Thursday, April 26, 2007

Yes, There's an Upside to a Partially Defrosted Freezer!

I haven't posted for a week or so because we took a little trip to Laughlin, NV. Friends had received 2 free comps and invited us for a night, and we had received 2 free nights too and added them on. So we had four very nice days at the Colorado River, just as the big Laughlin River Run event was getting started. This is one of, if not the largest biker events in the West. All the hotels had tents set up in their front parking lots for vendors and food stands. Neeless to say, there were some very interesting (i.e., scary!) looking characters in town, and I think we got out just before all the madness was to start.

We did manage to take a little side trip to Oatman, an old mining ghost town on Historic Route 66. The wild burros come into town every day, wait for the tourists to feed them purchased carrots, and then head back to the hills at night. They're just too cute. I found this picture on Wikipedia.

So what does all this have to do with a defrosted freezer? Well..... when we got home, Eddie did some ironing and put the cooled-down iron on top of the freezer, but the cord was hanging over the front and when we went into the freezer, the cord kept the door open a bit, and this morning the temperature alarm started beeping and then we knew we had a problem on our hands. So we started taking food out and putting the still frozen things in ice chests with blue ice blocks and threw out old and damaged goods.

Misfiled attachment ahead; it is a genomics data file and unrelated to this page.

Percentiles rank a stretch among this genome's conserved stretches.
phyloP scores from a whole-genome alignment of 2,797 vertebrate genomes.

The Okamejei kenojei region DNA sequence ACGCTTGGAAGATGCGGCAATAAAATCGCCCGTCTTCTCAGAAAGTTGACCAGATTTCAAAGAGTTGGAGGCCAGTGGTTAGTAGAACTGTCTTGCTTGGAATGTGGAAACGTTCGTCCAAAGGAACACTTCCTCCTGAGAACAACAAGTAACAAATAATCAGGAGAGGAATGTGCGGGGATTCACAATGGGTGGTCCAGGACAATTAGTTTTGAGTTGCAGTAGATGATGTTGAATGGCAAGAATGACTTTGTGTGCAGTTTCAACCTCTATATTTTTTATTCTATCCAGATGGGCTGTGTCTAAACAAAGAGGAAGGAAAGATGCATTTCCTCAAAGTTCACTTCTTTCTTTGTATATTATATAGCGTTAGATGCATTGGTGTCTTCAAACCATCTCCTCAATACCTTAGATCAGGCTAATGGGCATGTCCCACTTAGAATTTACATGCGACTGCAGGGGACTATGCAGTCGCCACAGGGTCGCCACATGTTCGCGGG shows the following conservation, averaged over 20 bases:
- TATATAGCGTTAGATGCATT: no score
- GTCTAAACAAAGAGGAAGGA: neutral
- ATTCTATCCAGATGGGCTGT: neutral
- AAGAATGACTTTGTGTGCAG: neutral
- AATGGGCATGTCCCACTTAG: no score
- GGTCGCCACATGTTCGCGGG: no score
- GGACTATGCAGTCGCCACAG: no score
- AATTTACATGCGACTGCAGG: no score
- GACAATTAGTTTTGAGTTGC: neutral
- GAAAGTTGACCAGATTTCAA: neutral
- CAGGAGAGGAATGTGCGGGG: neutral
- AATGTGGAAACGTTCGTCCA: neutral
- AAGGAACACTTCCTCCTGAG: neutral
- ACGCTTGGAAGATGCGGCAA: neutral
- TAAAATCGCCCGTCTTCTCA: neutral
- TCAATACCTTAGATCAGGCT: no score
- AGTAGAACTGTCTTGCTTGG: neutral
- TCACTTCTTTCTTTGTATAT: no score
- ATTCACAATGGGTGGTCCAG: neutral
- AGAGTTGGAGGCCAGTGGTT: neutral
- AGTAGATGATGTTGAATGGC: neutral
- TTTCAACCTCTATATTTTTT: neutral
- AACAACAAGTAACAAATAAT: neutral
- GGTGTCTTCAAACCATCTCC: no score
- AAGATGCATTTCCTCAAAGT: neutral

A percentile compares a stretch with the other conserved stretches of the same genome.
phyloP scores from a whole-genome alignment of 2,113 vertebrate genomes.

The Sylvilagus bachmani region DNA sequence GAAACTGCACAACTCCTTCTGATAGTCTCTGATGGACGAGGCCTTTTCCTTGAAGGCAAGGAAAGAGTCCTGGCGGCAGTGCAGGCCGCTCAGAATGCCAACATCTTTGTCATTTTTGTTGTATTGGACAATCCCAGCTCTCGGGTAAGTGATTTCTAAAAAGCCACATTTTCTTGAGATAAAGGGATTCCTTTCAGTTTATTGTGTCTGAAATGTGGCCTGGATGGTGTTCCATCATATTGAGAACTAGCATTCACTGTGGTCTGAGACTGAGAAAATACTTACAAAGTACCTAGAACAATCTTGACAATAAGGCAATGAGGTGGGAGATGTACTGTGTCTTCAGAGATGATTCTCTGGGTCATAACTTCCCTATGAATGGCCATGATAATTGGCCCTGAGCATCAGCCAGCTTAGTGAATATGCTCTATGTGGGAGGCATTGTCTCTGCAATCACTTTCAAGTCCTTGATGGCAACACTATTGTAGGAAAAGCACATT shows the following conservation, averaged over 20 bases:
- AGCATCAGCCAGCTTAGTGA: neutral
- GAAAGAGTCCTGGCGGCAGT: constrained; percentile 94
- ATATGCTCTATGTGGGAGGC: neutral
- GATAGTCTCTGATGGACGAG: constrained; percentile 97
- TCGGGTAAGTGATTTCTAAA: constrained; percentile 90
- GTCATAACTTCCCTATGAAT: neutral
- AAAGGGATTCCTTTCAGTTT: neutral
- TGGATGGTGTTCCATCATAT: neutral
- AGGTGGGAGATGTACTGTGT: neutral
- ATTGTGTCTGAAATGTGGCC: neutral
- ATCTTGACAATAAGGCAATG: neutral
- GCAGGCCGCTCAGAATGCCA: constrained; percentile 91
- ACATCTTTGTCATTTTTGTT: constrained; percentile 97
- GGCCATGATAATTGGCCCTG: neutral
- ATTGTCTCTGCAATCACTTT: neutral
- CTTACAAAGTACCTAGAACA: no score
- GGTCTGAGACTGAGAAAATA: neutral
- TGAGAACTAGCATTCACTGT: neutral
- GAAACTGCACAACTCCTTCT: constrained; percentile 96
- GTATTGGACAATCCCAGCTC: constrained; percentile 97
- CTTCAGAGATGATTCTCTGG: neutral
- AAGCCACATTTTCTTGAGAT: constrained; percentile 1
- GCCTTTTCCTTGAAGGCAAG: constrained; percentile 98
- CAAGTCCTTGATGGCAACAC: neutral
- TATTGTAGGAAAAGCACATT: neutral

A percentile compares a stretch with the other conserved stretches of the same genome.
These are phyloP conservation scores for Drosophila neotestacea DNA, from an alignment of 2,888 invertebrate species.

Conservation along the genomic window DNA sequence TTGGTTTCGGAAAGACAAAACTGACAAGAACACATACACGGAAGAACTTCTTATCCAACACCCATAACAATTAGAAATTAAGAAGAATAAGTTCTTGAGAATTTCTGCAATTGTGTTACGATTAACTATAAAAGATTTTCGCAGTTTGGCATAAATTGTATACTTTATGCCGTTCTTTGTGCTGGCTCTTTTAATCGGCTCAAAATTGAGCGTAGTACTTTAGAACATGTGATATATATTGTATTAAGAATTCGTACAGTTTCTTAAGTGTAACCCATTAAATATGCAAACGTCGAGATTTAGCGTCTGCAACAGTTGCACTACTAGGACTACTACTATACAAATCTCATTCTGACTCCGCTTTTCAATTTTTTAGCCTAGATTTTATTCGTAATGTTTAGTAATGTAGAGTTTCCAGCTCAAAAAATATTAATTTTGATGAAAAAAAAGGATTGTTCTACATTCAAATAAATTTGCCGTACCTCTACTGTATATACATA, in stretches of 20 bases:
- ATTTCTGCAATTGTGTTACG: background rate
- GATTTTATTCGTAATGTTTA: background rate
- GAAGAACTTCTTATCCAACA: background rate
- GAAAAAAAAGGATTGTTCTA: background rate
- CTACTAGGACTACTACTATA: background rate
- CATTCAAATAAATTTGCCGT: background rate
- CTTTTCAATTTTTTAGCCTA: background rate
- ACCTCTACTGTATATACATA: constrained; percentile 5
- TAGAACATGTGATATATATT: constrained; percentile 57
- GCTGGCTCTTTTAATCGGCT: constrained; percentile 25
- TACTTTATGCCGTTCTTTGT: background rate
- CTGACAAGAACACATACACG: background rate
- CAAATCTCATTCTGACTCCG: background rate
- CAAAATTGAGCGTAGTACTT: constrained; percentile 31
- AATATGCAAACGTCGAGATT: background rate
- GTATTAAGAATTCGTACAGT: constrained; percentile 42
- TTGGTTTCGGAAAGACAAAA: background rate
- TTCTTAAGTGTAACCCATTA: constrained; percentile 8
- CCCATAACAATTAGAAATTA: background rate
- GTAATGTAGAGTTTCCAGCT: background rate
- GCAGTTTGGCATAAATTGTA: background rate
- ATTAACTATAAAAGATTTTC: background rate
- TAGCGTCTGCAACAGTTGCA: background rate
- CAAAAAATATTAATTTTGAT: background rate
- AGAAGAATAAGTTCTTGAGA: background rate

So here's the good part: we weeded out some old stuff and found some great things in the back where items tend to get lost and forgotten. I'm thawing out for dinner two containers of pozole from last year. I'm looking forward to that. Also, there was a package of turkey necks, so I started a stock with onions, carrots and celery. As I came across more stuff, in the pot they went. So now in addition to the turkey, there are chicken breasts on the bone, cooked chicken breasts, two bags of corn cobs, a container of chicken broth, and the usual stock herbs and spices like bay leaf, peppercorns, thyme. I threw in a head of garlic cloves too. So this should be a very complex and interesting stock. So I'll post again regarding how I ended up using the stock and some of the other goodies we came across.

1 comment:

Jasmineflower said...

I guess this is the upside of just recently being seperated from my husband and soon to be a divorced woman. The next fella i am going to find is going to do all these wonderful things. You should run a cooking boot camp!! :))